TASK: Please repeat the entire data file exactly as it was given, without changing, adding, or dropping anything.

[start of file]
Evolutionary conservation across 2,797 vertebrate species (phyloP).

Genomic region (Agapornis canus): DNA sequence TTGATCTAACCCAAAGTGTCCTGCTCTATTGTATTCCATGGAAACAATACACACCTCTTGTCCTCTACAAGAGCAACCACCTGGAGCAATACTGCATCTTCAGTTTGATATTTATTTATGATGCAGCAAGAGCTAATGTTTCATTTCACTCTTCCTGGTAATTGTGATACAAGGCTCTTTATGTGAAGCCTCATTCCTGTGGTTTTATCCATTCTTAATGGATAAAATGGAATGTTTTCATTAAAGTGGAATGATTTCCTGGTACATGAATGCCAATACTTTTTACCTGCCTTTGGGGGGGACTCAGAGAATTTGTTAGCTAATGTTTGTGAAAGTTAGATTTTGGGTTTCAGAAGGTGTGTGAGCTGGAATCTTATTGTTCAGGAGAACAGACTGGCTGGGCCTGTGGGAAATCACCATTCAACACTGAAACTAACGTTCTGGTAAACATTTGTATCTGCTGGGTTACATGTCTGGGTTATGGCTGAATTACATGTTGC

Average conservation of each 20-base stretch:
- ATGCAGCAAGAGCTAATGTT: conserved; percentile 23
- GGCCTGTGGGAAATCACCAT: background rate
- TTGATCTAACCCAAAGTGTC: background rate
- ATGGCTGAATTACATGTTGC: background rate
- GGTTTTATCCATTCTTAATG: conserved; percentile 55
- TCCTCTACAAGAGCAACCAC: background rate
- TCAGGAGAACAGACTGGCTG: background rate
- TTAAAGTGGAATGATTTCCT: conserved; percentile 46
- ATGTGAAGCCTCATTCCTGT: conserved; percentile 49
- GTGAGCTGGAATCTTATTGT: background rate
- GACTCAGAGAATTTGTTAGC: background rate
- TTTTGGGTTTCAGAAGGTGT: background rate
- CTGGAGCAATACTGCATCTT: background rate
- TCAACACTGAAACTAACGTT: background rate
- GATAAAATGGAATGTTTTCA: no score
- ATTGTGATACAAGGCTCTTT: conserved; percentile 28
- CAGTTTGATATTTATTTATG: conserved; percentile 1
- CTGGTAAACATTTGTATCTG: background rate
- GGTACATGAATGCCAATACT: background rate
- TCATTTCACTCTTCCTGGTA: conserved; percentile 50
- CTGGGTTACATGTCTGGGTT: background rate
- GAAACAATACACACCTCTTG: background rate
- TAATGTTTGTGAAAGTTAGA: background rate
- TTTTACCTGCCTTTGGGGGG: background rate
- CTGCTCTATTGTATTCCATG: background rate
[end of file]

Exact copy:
Evolutionary conservation across 2,797 vertebrate species (phyloP).

Genomic region (Agapornis canus): DNA sequence TTGATCTAACCCAAAGTGTCCTGCTCTATTGTATTCCATGGAAACAATACACACCTCTTGTCCTCTACAAGAGCAACCACCTGGAGCAATACTGCATCTTCAGTTTGATATTTATTTATGATGCAGCAAGAGCTAATGTTTCATTTCACTCTTCCTGGTAATTGTGATACAAGGCTCTTTATGTGAAGCCTCATTCCTGTGGTTTTATCCATTCTTAATGGATAAAATGGAATGTTTTCATTAAAGTGGAATGATTTCCTGGTACATGAATGCCAATACTTTTTACCTGCCTTTGGGGGGGACTCAGAGAATTTGTTAGCTAATGTTTGTGAAAGTTAGATTTTGGGTTTCAGAAGGTGTGTGAGCTGGAATCTTATTGTTCAGGAGAACAGACTGGCTGGGCCTGTGGGAAATCACCATTCAACACTGAAACTAACGTTCTGGTAAACATTTGTATCTGCTGGGTTACATGTCTGGGTTATGGCTGAATTACATGTTGC

Average conservation of each 20-base stretch:
- ATGCAGCAAGAGCTAATGTT: conserved; percentile 23
- GGCCTGTGGGAAATCACCAT: background rate
- TTGATCTAACCCAAAGTGTC: background rate
- ATGGCTGAATTACATGTTGC: background rate
- GGTTTTATCCATTCTTAATG: conserved; percentile 55
- TCCTCTACAAGAGCAACCAC: background rate
- TCAGGAGAACAGACTGGCTG: background rate
- TTAAAGTGGAATGATTTCCT: conserved; percentile 46
- ATGTGAAGCCTCATTCCTGT: conserved; percentile 49
- GTGAGCTGGAATCTTATTGT: background rate
- GACTCAGAGAATTTGTTAGC: background rate
- TTTTGGGTTTCAGAAGGTGT: background rate
- CTGGAGCAATACTGCATCTT: background rate
- TCAACACTGAAACTAACGTT: background rate
- GATAAAATGGAATGTTTTCA: no score
- ATTGTGATACAAGGCTCTTT: conserved; percentile 28
- CAGTTTGATATTTATTTATG: conserved; percentile 1
- CTGGTAAACATTTGTATCTG: background rate
- GGTACATGAATGCCAATACT: background rate
- TCATTTCACTCTTCCTGGTA: conserved; percentile 50
- CTGGGTTACATGTCTGGGTT: background rate
- GAAACAATACACACCTCTTG: background rate
- TAATGTTTGTGAAAGTTAGA: background rate
- TTTTACCTGCCTTTGGGGGG: background rate
- CTGCTCTATTGTATTCCATG: background rate